Voice/Vision Holocaust Survivor Oral History Archive

Selma Rich - July 17, 1984


Today's date is July 17th 1984. The interviewer is Paul H. Drasnin. I will be interviewing Selma Rich, or Shulamit Rudnik.

I was born in 1923, the 15th of March. Oshmyany, in Polish they call this Poviat. One time when I was very young, little, I don't remember, even maybe I was four years old, we moved to a very small town, Krevo. In Krevo I lived there 'til the war broke out. I was going there to school, to a Hebrew school, private school, was very fine school. All by, my favorites were the whole class. I loved school. My family were poor, but we try very hard, each child to send to a private school. The education was a, on a very high level. It was Polish and Hebrew. My uh, favorite girlfriend was Hanitz Herka. She was a very good student and a very intelligent child. When it, when the war broke out in 1939, we were all sitting by a table, it was a holiday, I don't remember exactly. I think it was Rosh Hashanah and eating dinner. And when a tank came into our town, the tank was so huge that broke up the sidewalks because the town was very small. The town was a small...

This is a Russian or a German tank?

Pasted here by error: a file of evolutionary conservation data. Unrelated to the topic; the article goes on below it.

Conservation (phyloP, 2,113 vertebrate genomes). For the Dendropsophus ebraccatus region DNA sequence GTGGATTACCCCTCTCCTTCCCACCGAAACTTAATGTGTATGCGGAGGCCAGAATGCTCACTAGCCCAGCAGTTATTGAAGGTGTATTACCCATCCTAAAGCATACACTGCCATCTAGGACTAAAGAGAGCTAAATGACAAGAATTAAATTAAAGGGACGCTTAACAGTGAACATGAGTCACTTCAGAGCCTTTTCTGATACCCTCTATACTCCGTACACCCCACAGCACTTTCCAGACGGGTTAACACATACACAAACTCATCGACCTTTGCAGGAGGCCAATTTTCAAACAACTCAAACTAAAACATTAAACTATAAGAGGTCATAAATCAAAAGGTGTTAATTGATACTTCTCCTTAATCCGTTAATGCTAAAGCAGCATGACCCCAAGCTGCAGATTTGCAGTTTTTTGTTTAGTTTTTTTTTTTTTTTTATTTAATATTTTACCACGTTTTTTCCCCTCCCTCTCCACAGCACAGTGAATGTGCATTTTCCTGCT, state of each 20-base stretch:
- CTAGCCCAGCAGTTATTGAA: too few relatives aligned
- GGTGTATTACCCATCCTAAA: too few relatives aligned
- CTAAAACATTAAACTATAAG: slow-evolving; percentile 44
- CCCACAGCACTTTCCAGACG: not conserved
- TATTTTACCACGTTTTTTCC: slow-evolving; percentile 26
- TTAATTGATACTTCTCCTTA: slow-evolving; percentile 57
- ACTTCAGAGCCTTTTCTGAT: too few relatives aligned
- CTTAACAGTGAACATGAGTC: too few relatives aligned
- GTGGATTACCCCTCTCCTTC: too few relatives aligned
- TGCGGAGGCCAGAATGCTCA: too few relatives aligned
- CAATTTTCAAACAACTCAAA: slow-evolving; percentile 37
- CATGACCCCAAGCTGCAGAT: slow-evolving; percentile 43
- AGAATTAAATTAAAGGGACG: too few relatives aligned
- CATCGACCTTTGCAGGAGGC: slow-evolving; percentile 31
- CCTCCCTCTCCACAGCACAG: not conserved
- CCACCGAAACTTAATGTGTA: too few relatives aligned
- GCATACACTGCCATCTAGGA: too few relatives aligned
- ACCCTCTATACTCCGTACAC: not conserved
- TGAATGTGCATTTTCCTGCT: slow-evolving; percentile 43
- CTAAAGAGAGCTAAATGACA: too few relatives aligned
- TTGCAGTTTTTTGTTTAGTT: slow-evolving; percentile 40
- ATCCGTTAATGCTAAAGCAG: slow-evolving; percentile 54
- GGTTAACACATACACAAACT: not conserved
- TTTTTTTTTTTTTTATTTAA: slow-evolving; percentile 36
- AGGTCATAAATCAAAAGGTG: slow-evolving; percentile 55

This was a Russian tank. The, a little stream went through to the town, which it was from a well. So the streets were very narrow. So they had to go on the sidewalks with the tank to be able to get through. A young man came out from the tank and hold a speech. Some of the, the people ask him questions, if there were in Russian language, if they have oranges. He didn't know even what it is because he said, the factories are making in the millions. Now is everything yours. The rich people will never exterminate you. That was his speech. Some of the young boys, Jewish fellows came up and they said, I am a, I am one of the Communists which were under the, underground. My father is a blacksmith--to them was this was a big honor, because they were poor. But afterwards, those people were very disappointed because they had to stay everything in line, for bread, for kerosene. We didn't have any electricity in this town. We had kerosene lamps.

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